The City of Brownsville falls under two State House of Representatives districts. Each representative has a two-year term and is elected in the same manner as other partisan elected officials.

All of Brownsville is represented by Texas Senatorial District 27, the incumbent senator is a Democrat, Eduardo "Eddie" Lucio Jr. (1991–present)[53]

  • Brazos Island Brazos Island State Scenic Park, also known as Brazos Island State Recreation Area, which has 217 acres
  • Boca Chica State Park
  • Las Palomas Wildlife Management Area – Boca Chica Unit[54]
  • Resaca de la Palma, is a 1,200-acre (4.9 km2) State Park and World Birding Center site located to the northwest of Brownsville, Texas.[55]
  • Texas Department of Public Safety TxDPS located at 2901 Paredes Line Road
  • Texas Attorney General's Office, Child Support Division[56]

Federal representation

All of Brownsville is represented by U.S. Congressional District 34, the incumbent Representative is Filemon Vela Jr., elected in 2013, (D).[57]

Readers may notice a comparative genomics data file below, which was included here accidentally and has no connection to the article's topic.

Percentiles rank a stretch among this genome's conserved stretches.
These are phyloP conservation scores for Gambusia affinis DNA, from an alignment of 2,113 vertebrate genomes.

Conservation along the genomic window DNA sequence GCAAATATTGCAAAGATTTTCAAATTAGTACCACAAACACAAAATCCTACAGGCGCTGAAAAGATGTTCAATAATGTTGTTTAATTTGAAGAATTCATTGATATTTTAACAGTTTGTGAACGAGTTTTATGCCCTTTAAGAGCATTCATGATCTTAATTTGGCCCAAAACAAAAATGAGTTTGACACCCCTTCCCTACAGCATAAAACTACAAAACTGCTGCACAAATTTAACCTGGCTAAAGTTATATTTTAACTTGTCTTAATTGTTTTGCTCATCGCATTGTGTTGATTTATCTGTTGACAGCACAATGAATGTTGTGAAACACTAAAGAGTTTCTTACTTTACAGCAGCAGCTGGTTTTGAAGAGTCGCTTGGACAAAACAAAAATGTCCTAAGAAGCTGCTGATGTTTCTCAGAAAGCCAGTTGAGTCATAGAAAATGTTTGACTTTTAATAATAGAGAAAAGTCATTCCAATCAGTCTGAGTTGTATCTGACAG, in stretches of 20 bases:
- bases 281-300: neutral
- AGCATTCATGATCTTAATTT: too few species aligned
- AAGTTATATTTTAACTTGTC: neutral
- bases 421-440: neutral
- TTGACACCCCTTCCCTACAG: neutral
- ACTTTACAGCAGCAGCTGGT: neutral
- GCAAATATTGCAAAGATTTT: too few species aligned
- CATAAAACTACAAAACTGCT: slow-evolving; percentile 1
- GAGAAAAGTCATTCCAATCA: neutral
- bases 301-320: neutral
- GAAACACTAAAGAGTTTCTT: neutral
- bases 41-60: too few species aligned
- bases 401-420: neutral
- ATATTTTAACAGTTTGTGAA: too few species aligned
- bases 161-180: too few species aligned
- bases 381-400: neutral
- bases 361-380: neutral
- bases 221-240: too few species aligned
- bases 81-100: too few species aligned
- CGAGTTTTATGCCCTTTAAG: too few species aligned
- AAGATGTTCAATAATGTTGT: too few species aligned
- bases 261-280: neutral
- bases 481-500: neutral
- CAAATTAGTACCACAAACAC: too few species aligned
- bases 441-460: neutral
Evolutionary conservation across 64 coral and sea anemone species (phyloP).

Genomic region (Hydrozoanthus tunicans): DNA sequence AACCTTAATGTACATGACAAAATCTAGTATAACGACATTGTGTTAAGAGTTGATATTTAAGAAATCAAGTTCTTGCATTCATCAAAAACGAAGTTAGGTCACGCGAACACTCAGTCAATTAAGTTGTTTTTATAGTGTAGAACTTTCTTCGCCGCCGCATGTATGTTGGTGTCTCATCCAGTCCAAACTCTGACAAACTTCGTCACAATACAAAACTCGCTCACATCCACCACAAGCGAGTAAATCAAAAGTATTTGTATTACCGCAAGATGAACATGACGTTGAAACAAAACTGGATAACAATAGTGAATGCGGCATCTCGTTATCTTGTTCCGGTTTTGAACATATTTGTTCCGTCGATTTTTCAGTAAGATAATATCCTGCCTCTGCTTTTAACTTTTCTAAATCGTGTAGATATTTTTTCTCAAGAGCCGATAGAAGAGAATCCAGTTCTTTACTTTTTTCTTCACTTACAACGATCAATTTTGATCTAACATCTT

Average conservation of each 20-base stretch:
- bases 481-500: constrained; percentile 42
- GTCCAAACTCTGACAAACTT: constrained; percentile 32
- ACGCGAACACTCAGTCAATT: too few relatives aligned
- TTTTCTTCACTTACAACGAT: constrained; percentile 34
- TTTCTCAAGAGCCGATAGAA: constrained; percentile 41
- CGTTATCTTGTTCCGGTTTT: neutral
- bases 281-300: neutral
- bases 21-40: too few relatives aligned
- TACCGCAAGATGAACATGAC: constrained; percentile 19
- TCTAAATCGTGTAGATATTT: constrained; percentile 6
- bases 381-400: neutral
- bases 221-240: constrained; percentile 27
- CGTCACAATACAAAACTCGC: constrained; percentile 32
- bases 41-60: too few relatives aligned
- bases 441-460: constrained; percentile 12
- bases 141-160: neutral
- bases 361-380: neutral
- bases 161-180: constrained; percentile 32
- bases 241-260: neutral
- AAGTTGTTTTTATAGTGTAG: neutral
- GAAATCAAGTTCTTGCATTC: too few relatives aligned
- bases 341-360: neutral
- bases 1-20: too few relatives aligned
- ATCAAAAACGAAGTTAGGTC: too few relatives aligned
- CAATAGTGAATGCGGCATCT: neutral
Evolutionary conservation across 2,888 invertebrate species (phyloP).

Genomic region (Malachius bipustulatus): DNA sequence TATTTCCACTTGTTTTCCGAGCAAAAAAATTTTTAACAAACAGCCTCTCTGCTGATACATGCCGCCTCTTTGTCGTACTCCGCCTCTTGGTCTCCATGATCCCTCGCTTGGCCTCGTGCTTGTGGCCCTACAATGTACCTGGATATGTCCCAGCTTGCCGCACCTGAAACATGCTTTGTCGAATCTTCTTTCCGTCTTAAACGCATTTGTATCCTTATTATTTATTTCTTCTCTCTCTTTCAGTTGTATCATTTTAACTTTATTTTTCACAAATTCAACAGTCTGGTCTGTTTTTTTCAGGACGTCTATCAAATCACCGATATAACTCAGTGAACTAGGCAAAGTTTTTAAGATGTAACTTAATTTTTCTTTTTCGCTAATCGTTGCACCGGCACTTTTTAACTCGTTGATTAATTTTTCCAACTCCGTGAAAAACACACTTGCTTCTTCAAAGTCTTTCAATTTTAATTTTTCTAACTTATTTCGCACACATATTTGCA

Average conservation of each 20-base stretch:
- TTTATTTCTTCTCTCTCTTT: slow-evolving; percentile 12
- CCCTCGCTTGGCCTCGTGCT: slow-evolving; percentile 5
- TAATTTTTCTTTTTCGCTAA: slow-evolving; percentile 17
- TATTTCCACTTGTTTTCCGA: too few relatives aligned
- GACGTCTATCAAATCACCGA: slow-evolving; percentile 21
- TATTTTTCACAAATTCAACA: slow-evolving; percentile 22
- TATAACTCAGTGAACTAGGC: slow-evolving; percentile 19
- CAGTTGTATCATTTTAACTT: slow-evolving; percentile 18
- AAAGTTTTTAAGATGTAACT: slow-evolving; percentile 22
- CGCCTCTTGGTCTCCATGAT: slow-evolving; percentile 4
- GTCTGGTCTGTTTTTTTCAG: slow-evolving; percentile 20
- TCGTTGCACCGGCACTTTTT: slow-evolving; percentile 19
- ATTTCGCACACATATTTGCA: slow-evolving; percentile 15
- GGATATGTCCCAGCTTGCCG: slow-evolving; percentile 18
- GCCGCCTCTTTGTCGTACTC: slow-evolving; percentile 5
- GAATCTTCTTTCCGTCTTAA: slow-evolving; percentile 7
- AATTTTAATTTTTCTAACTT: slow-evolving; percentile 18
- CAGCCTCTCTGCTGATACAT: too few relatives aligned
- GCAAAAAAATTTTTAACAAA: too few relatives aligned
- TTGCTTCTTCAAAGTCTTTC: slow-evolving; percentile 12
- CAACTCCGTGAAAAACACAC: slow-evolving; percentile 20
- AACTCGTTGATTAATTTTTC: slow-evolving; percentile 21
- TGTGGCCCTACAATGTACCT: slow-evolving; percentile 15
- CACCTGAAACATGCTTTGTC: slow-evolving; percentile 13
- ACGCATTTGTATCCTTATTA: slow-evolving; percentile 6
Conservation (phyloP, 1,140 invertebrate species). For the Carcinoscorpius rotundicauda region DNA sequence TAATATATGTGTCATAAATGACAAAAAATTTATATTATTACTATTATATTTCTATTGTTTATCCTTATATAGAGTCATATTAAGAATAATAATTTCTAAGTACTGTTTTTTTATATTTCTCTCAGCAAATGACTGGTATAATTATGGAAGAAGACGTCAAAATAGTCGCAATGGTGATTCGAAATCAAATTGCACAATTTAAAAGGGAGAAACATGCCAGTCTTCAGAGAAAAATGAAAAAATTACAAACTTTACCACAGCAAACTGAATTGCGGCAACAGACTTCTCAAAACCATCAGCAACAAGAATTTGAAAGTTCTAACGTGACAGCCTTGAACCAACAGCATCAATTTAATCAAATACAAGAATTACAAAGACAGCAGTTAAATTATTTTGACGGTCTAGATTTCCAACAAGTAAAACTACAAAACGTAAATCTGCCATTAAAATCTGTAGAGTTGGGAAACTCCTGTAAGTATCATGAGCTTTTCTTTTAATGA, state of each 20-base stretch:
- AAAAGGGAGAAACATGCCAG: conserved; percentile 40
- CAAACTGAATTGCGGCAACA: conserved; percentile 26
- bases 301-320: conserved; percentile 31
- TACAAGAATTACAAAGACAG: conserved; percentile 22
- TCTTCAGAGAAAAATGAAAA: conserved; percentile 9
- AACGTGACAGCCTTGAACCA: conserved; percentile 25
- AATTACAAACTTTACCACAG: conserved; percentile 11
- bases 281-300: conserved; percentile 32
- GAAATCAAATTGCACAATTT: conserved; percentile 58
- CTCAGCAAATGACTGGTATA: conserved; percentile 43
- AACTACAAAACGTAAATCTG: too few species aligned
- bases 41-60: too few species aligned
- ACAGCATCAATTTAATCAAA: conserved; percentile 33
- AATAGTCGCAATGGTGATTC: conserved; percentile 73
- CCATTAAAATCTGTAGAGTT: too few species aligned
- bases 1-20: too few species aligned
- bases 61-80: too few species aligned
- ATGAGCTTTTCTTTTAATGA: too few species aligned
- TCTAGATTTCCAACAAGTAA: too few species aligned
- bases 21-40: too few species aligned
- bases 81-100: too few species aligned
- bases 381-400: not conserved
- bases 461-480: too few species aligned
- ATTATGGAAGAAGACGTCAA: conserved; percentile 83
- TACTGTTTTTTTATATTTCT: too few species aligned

The United States Postal Service operates post offices in Brownsville. The Brownsville Main Post Office is located at 1535 East Los Ebanos Boulevard.[58] Downtown Brownsville is served by the Downtown Brownsville Post Office at 1001 East Elizabeth Street.[59]

There is also a National Weather Service office and doppler radar site in 20 South Vermillion Avenue Brownsville, Texas. They provide forecasts and radar coverage for Deep South Texas and the adjacent coastal waters.[60]

Social Security Administration

  • Social Security Administration located at 3115 Central Boulevard

Federal Courthouse